4. Keep Eyes Moving: The goal is to keep people engaging with your email content throughout. While it’ll inevitably happen with a certain percentage of recipients, you want to prevent people from dropping off as they read.One of the best ways to keep sustained engagement is to keep eyes effortlessly moving down the page with short and succinct copy.One-liners, small paragraphs, and lots of spacing signal a degree of approachability and simplicity. Use this style as much as you can.
  5. Don’t Ask Too Much: It can be difficult to convey everything you want to say in a single email, but it’s important that you stay as focused as possible – particularly when it comes to CTAs and requests.Always stick to one CTA per email. Never ask multiple questions or present different offers. (It’ll just overwhelm and confuse.) You can present the same CTA in multiple places – like at the beginning, middle, and end of the email – but it needs to be the same call. That’s how you keep people focused and on-task.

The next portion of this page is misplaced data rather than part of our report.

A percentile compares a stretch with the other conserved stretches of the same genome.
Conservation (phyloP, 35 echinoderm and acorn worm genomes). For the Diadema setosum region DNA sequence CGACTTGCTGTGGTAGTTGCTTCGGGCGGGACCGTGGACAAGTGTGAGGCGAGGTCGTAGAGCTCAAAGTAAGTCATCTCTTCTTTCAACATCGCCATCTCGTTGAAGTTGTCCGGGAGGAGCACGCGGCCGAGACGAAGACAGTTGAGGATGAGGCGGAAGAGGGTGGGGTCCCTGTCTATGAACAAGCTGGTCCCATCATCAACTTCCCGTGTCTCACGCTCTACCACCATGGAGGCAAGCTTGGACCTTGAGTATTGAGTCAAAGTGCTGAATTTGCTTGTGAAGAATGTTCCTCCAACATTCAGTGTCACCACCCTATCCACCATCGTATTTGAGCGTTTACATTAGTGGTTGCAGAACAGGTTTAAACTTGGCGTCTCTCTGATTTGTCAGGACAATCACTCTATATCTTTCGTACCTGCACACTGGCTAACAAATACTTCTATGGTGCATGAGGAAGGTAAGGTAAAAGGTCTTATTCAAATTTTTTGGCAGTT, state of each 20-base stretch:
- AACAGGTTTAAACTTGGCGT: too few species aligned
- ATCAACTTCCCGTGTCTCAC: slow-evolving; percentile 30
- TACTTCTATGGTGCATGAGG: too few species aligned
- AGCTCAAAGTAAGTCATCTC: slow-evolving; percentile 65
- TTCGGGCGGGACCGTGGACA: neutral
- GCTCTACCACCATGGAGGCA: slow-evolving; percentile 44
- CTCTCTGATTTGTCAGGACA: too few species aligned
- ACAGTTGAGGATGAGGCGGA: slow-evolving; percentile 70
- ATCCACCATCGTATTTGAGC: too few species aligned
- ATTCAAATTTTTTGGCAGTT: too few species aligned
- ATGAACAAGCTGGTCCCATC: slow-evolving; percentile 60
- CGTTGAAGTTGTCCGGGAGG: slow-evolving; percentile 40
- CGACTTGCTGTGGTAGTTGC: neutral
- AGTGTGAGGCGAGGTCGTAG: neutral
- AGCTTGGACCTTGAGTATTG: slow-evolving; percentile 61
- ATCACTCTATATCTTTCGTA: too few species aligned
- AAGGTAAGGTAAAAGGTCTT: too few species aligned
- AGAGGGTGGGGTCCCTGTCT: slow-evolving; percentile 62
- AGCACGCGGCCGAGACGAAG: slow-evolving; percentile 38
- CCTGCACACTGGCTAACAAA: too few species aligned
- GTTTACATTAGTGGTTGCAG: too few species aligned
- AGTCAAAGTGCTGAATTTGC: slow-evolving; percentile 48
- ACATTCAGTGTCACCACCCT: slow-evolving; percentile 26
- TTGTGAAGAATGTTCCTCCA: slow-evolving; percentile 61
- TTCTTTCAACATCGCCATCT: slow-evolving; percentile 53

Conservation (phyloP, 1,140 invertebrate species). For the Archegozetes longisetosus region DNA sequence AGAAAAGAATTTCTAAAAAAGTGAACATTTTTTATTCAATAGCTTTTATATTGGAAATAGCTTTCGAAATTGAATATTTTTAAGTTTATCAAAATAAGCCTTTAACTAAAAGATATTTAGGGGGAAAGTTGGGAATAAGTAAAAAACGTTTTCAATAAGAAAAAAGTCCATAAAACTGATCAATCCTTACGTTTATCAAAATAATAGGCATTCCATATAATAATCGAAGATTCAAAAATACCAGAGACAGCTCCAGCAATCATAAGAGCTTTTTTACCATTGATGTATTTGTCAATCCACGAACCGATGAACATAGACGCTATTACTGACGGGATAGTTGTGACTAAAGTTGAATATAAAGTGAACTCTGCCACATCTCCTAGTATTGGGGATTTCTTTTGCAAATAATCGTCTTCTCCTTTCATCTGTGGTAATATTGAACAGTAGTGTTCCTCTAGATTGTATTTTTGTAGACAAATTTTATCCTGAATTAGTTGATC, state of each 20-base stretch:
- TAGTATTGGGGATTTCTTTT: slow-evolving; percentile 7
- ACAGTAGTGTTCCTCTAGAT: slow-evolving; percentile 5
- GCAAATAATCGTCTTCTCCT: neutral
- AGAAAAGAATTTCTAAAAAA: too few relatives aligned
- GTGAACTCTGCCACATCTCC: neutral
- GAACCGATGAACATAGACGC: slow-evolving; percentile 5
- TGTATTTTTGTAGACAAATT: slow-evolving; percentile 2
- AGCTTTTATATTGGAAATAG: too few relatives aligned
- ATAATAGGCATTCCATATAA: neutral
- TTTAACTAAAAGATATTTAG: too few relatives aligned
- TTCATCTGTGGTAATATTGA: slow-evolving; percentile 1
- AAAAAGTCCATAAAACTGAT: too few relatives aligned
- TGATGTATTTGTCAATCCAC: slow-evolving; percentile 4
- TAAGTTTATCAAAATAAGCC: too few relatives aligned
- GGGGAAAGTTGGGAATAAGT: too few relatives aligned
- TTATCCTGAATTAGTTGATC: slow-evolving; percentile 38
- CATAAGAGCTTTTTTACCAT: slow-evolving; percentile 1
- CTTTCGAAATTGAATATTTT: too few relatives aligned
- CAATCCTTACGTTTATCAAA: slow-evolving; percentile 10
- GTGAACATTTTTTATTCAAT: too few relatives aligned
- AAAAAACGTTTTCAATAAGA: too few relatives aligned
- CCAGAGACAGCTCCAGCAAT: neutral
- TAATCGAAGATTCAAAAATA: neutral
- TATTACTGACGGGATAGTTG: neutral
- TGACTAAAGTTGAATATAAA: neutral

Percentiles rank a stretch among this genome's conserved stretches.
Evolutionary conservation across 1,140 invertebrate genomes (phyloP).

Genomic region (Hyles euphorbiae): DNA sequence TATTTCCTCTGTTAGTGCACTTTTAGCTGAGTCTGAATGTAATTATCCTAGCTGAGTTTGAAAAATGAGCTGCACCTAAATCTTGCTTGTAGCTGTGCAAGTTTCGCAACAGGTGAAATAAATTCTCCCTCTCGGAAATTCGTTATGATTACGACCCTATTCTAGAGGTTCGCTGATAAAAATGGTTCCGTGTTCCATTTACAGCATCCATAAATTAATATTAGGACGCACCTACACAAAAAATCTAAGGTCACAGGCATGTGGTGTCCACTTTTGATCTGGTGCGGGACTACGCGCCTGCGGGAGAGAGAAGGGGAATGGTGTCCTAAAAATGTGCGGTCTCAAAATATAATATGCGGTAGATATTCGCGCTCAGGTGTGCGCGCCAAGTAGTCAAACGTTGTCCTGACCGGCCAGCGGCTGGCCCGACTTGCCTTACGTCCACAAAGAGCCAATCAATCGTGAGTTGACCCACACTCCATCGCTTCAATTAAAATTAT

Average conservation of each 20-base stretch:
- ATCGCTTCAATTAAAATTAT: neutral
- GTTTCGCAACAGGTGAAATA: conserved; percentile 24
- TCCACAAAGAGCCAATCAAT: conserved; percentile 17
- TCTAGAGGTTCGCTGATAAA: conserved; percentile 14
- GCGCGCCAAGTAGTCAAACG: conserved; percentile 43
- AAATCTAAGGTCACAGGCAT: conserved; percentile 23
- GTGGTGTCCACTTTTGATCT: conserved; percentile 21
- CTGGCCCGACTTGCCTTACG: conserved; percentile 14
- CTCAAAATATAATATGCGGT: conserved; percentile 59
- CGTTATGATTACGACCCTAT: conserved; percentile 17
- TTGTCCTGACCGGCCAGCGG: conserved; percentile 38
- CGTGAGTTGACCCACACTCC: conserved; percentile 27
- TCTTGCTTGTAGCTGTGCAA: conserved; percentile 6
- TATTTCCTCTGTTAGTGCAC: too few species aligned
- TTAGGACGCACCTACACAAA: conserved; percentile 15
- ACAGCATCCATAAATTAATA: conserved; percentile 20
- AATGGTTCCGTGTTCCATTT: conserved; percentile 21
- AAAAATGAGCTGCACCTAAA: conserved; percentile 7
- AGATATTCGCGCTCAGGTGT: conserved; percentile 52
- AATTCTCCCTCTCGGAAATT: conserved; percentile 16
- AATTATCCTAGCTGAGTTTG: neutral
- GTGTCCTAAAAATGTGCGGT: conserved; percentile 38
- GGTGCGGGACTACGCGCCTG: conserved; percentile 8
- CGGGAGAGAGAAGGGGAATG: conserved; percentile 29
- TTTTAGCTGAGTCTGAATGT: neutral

Give Your Email Marketing Strategy a Makeover

Most businesses have some sort of email lists. Few businesses leverage these lists as well as they should. Hopefully, this article has provided you with some practical and actionable tips that can be used to boost engagement and produce more conversions. Give them a try and see what sticks.